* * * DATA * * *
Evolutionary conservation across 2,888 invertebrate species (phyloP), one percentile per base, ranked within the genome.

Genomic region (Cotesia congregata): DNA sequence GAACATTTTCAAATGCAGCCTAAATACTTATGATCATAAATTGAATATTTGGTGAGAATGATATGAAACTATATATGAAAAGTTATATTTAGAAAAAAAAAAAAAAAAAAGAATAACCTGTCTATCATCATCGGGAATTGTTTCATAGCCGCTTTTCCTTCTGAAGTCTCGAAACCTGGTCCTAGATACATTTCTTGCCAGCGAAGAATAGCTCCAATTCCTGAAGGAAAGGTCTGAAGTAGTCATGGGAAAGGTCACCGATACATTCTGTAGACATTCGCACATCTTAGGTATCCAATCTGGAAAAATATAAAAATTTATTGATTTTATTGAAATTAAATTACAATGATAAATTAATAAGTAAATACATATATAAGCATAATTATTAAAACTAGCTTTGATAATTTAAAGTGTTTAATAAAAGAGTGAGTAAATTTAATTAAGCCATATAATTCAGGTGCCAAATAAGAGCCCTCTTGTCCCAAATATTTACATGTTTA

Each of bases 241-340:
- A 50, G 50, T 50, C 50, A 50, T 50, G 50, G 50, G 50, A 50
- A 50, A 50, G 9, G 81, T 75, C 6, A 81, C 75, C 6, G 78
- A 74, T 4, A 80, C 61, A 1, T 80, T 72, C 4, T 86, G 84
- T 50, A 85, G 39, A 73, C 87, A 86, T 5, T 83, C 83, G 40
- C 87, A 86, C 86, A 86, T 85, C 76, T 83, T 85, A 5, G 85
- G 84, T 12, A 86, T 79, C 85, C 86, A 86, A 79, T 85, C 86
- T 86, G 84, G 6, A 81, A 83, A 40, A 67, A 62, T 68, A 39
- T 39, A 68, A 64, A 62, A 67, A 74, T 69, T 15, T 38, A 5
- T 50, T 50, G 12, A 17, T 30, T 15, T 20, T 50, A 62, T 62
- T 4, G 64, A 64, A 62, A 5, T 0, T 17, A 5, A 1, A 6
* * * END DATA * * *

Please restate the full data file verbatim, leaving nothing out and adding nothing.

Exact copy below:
Evolutionary conservation across 2,888 invertebrate species (phyloP), one percentile per base, ranked within the genome.

Genomic region (Cotesia congregata): DNA sequence GAACATTTTCAAATGCAGCCTAAATACTTATGATCATAAATTGAATATTTGGTGAGAATGATATGAAACTATATATGAAAAGTTATATTTAGAAAAAAAAAAAAAAAAAAGAATAACCTGTCTATCATCATCGGGAATTGTTTCATAGCCGCTTTTCCTTCTGAAGTCTCGAAACCTGGTCCTAGATACATTTCTTGCCAGCGAAGAATAGCTCCAATTCCTGAAGGAAAGGTCTGAAGTAGTCATGGGAAAGGTCACCGATACATTCTGTAGACATTCGCACATCTTAGGTATCCAATCTGGAAAAATATAAAAATTTATTGATTTTATTGAAATTAAATTACAATGATAAATTAATAAGTAAATACATATATAAGCATAATTATTAAAACTAGCTTTGATAATTTAAAGTGTTTAATAAAAGAGTGAGTAAATTTAATTAAGCCATATAATTCAGGTGCCAAATAAGAGCCCTCTTGTCCCAAATATTTACATGTTTA

Each of bases 241-340:
- A 50, G 50, T 50, C 50, A 50, T 50, G 50, G 50, G 50, A 50
- A 50, A 50, G 9, G 81, T 75, C 6, A 81, C 75, C 6, G 78
- A 74, T 4, A 80, C 61, A 1, T 80, T 72, C 4, T 86, G 84
- T 50, A 85, G 39, A 73, C 87, A 86, T 5, T 83, C 83, G 40
- C 87, A 86, C 86, A 86, T 85, C 76, T 83, T 85, A 5, G 85
- G 84, T 12, A 86, T 79, C 85, C 86, A 86, A 79, T 85, C 86
- T 86, G 84, G 6, A 81, A 83, A 40, A 67, A 62, T 68, A 39
- T 39, A 68, A 64, A 62, A 67, A 74, T 69, T 15, T 38, A 5
- T 50, T 50, G 12, A 17, T 30, T 15, T 20, T 50, A 62, T 62
- T 4, G 64, A 64, A 62, A 5, T 0, T 17, A 5, A 1, A 6